Steroids: Making youth baseball coaches douchier
Benjamin Alexander-Bloch of the New Orleans Times-Picayune is working on his own “Game Of Shadows,” like those San Francisco Chronicle reporters who blew the lid off of steroids and Barry Bonds. Except that the steroid scandal Alexander-Bloch uncovered is a little bit more, shall we say, under the radar.
A youth baseball coach who beat up a rival coach after a crucial Slidell [La.] Bantam Baseball Association game in 2008 had off-the-chart levels of animal steroids in his system after his sentencing for battery, according to test results recently obtained by The Times-Picayune.
Wait a minute — it makes some sense that you might take steroids to play baseball, but to coach it?
According to Alexander-Bloch’s story, the judge who gave Jason Chighizola, 34, a 30-day jail sentence for beating up a rival coach in full view of young players and parents happened to notice that Chighizola seemed a bit unusually chiseled, and ordered him regularly tested for substance abuse. This order came Sept. 1, 2009, or more than a year after Chighizola, who coached the 8-year-old Yankees, beat up Robert Johnson, 35, of the 8-year-old Red Sox following a game the Yankees lost, putting the Red Sox in first place. And you know ESPN Slidell was covering that series way more than any other more interesting baseball. Damn Yankees-Red Sox bias.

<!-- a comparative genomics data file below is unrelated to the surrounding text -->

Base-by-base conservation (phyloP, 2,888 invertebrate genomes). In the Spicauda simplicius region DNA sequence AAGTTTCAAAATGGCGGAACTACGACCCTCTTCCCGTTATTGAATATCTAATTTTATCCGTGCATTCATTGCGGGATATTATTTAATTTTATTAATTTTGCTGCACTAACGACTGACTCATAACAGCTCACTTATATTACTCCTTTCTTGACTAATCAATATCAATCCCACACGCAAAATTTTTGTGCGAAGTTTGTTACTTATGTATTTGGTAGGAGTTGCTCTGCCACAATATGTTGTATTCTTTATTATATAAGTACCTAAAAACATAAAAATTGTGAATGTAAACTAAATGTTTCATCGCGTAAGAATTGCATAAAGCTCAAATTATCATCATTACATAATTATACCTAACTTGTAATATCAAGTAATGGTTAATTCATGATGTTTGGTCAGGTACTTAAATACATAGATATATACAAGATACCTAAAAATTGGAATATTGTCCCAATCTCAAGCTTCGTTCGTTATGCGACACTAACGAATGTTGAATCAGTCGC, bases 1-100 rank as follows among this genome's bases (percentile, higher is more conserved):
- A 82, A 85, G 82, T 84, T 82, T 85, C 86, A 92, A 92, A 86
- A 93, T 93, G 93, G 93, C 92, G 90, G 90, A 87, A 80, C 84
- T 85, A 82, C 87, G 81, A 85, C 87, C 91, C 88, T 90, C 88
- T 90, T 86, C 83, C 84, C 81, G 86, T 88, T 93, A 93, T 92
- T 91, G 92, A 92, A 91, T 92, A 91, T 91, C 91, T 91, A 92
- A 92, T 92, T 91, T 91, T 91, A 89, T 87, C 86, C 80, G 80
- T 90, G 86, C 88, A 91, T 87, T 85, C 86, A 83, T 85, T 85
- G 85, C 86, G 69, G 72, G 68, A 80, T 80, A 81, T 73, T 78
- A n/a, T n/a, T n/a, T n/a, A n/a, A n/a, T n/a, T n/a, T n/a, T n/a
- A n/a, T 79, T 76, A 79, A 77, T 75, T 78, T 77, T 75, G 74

It appears Chighizola, um, passed his test more than any test he may have ever taken.
Chighizola tested positive for trenbolone metabolite, which is used by veterinarians on livestock to increase muscle growth and appetite, the records show. He also tested positive for stanozolol metabolite, which is often used along with other anabolic steroids and is known for increasing strength while not leading to excess weight gain.
The results were conducted by a California company, Redwood Toxicology Laboratory, and measured the balance between Chighizola’s testosterone and epitestosterone. If the ratio of testosterone in a person’s system is greater than six times the amount of epitestosterone, then it generally means that there are steroids in the person’s system.
In Chighizola’s case, that ratio equaled 86, the records show.
While Chighizola’s attorney says he has tested negative ever since, the coach — who allegedly was reacting to a smart-ass comment by Johnson when he pounded the shit out of him — can’t set foot on a field in Slidell ever again. It could have been worse: if anyone had known the amount of trenbolone metabolite Chighizola had in him, he might have been sentenced to become a delicious steak.